What do the months of December and June have in common? My good friend Saira, ‘hippy humanitarian’, would highlight these as the key Pagan months of the winter/summer solstice, a time for much needed and deserved celebration. For beleaguered headteachers, December and June are difficult months, six months apart where staff are likely to forget themselves, forget their training and indulge in poor choices, poor judgements, and poor behaviour.
Now I fully comprehend the angst that December causes with poor weather, a long term, dark nights, the impending season of parents’ evenings, report writing, ‘goodwill’, forgotten relatives, the realisation that you have put on weight and bought unimaginatively. December is, I realise, a stressful time which forced joviality cannot hide. However, June should be a joyous month, culminating in midsummer night’s dreams, cricket, Wimbledon with a six week holiday awaiting; this should not be a time for staff upset, difficult decisions, hard conversations.
Yet, every June I am caught unawares with frivolous, surprising staff fallouts as they become frustrated with the dysfunctional nature of each other. The relaxation after exam groups depart is counteracted by the realisation that gained time is minimal and will not be sufficient to cope with the workload left for the sixth half term. A summer holiday of catching up frustratingly awaits far too many staff. This is a time when I have to know myself, and manage myself as well as my staff, to try to prevent irreversible fallouts.
I now recognise that a key trigger for me in headship is other headteachers, in particular the practice of ‘poaching’ staff/students with total disregard for my school or our professionalism, our job. In education we have a ridiculous system whereby due to our intransient resignation schedule, schools can be left without key staff for the crucial period June to January, creating another stress point in December. My ‘blind spot’ is that I can and do ‘burn’ good relationships as I struggle irrationally with the concept that some schools are now acting like businesses, grasping the best for themselves whatever the consequences to neighbouring schools. Some would argue that now as stand-alone academies (the clue is in the name) all stand or fall alone and that headteachers such as myself have to understand this ruthless concept. I believe that this is sad and we are not simply businesses but should not forget that our business is education. Therefore, in Worcestershire we now have selective Saturday exams for admitting year 6 students, schools interviewing without advertising and home education which has become the new exclusion prior to the inevitable reapplication to neighbouring schools. Yes, June is a month to know and manage myself rather than rant against the flawed system. The famous 1950s self-help model known as Johari Window divides into useful categories when I come to managing June. I cannot manage other desperate headteachers who in the summer madness forget their moral compass and their obligation to the job but I can support myself and my staff. The categories are useful reflective tools when looking at your own reaction, in my case overreaction, to your own and others’ decisions. They are the following categories to understand yourself:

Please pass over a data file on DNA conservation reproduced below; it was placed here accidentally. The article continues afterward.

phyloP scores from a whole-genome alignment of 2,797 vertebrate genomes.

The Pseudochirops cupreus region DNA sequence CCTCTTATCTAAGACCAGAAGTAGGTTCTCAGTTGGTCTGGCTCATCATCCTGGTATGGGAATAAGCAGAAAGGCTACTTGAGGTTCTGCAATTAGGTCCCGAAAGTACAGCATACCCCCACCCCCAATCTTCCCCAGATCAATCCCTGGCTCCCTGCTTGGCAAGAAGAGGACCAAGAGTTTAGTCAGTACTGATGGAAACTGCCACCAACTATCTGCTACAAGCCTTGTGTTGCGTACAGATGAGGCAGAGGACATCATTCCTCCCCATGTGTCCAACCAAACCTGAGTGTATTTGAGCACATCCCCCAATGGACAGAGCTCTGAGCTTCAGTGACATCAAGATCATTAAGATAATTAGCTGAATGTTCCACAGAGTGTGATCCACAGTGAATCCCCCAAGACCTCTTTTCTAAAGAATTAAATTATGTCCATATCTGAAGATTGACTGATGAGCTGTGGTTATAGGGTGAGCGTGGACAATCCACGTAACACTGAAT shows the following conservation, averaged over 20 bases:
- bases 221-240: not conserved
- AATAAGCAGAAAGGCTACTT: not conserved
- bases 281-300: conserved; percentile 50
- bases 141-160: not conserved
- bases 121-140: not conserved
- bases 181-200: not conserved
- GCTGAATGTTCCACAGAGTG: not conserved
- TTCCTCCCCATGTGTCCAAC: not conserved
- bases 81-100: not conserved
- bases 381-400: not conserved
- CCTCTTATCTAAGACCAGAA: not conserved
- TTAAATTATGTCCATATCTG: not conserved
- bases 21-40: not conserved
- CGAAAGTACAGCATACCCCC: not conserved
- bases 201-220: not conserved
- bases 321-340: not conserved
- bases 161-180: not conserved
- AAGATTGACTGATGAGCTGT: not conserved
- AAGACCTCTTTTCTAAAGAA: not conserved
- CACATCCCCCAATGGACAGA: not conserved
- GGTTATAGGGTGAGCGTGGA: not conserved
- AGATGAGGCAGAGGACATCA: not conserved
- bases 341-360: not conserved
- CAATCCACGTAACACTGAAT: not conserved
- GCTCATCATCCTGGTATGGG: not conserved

- Openness – ‘an emotional man known by all’ – my deputy head’s pithy summary!
- Blind spot – at times I struggle to forget and forgive, which is childish and does no one any good. Besides, as the world/the fabulous students show me there is a need for daily perspective. There are much bigger things in the world than movement between schools with staff being flattered and moving to a new job and I should celebrate the opportunity to replace by necessity, possibly cheaper and I need to reflect on this, not mither on perceived foolish, flawed loyalty – after all, I have worked in seven schools.
- Hidden – I know that I will not forget these perceived slights and will struggle to work collaboratively with these people again. This is ridiculous and does harm my school and ultimately my staff and students.
- Unknown – qualities which might be the anger I feel at this impossible job which is underfunded, underappreciated and each June leaves school leaders wondering why and how we continue to do this. This is the key to managing daily decisions some of which are unpalatable and many which leave you pondering how to manage without effecting the vulnerable students and staff. This rage against the tide does no one any good and is wasted energy. Losing good staff with little notice is all part of being a good school where everyone wants a bit of you.
Thank goodness I have a great leadership team who recognise, support and listen, managing my ‘blind spots’, sending me out to ‘litter pick’, ‘chunter’ and run to joyous July, preparation and reflection for September when we will do it all again! Maybe aged 52 I will learn to manage myself; hidden emotions as well as blind spots. Maybe I know myself, weaknesses as well as strengths, and this is an emotional job where people surprise you daily, particularly in June!